Volunteering in Nepal
I finally arrived in Nepal for a full month of Volunteering and I must say it has been something beyond comparison in my life. I arrived in the remote village of Thulopakhar not really knowing what to expect. Surrounded by smiling villagers, extraordinary scenic beauty, and dozens of fellow volunteers, I grew to realize I was in for a special experience.
An earthquake of epic proportions hit Nepal in the spring of 2015. In its wake, it left over 9,000 dead and tens of thousands injured. It’s estimated that nearly 5,000 schools were destroyed, which only constituted a part of the 600,000 structures damaged or destroyed in the Kathmandu Valley. But no numbers or figures can really account for the human toll of this devastation. People lost their homes, their loved ones… their lives. It takes more than rebuilding schools to raise a nation from the ashes. It requires rebuilding hope.
All Hands provides an exceptional outlet for people who just want to help. There are some volunteers with backgrounds in engineering or construction, but a huge portion of the volunteers is an international mosaic of people who have a wide variety of disciplines. Artists, bakers, students, retirees, travelers and many more make up the family here. We may not have a formal education in engineering, but we know how to help. Six days a week we wake up and labor for eight hours a day. At night we have a meeting covering work completed, and work yet to be done. In the evenings, we relax, read, dance, and forge friendships with one another. We are about one hundred volunteers strong, and we have our work cut out for ourselves.
One of the truly special gifts has been working so close to the kids for whom our schools are being built. I get the privilege of sweating for a decent cause, and when I look up from digging a trench or painting a newly finished wall- I can see students of all ages. They’re either diligently attending their classrooms, or laughing playing between scheduled classes. It’s enough to make your heart soar. It’s in places like this that I feel I get to actually contribute something positive in the world. The unique characteristic about our school is that it’s currently in session, and we’re building more schoolhouses to accommodate future students. So when I look and see the kids so actively engaged in the development of their minds, I’m constantly reminded that I am helping to provide this exact experience for more kids. In essence, I get to create not just a place, but also a special time in the lives of future students.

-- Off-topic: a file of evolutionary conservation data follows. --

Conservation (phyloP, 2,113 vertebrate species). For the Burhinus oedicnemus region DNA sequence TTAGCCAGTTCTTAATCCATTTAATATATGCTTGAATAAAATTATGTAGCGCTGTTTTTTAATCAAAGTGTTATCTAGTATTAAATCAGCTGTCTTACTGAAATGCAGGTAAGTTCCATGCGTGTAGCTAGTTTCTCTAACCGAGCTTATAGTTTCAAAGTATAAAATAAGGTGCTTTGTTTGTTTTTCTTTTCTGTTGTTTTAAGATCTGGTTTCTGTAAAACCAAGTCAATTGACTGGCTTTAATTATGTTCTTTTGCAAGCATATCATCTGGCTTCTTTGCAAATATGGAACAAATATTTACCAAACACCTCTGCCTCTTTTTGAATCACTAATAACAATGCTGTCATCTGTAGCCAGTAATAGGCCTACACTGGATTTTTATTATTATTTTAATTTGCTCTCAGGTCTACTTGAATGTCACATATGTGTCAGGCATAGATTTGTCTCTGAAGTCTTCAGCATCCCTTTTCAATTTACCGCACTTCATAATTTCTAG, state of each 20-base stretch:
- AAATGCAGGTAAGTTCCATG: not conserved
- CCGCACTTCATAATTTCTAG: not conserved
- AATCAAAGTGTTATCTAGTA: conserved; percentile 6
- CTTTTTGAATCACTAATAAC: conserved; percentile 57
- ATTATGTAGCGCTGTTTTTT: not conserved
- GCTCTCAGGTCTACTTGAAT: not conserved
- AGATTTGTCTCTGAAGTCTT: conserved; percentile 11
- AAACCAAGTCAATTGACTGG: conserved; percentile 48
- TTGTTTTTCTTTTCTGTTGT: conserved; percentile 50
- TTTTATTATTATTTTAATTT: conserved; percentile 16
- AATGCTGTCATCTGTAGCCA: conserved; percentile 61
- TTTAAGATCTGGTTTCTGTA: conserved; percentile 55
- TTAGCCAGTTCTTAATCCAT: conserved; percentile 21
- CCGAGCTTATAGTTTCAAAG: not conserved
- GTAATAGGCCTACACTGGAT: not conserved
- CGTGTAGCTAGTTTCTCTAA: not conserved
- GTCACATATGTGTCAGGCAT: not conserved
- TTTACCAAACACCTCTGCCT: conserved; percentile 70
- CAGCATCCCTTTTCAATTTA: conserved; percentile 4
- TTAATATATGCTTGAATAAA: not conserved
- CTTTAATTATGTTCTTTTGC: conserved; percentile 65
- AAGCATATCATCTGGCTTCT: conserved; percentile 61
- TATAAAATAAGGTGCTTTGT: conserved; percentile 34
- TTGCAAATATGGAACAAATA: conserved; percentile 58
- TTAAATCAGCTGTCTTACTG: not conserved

Since we live where we work, we’re always able to ingratiate ourselves with the local community. There are several little storefronts and restaurants- but these are more than just places to buy things. Here in our village, every store and every restaurant is nestled inside the home of a community-member. So you never just order a meal or buy a snack. You always have the chance to see Didi (Nepali for older sister) or Dai (older brother) and share your lives with each other. In spending several weeks here, I have come to know the different families in town, which has made the work even more personal. I know that whenever I go sit down for tea, I can see the shopkeeper’s daughter, and know I’m helping her get a quality education. Or if I ever go get a drink at the local canteen, I know that Didi’s younger brother will be the beneficiary of my work, and he can soon have the opportunity to explore higher learning.
“Rebuilding Hope” is the slogan you hear around base often. I have to admit it seemed kind of hokey, as I first got involved. But the more you wake up early and work hard, the more you accomplish with people who were once strangers, you begin to realize that you’re all here for a common purpose. Many people have their own reasons for volunteering which drive them here. Though no matter what the reason, it all boils down to one key initiative: to rebuild hope. The sensationalism behind the earthquake may be long gone, but the devastation remains. We are here to outlast the shadow of destruction, and to shine a light on the better aspects of our human nature. Here we are at a special bridge in time, between a devastating past, and a bright future… and you and I can build it with our bare hands.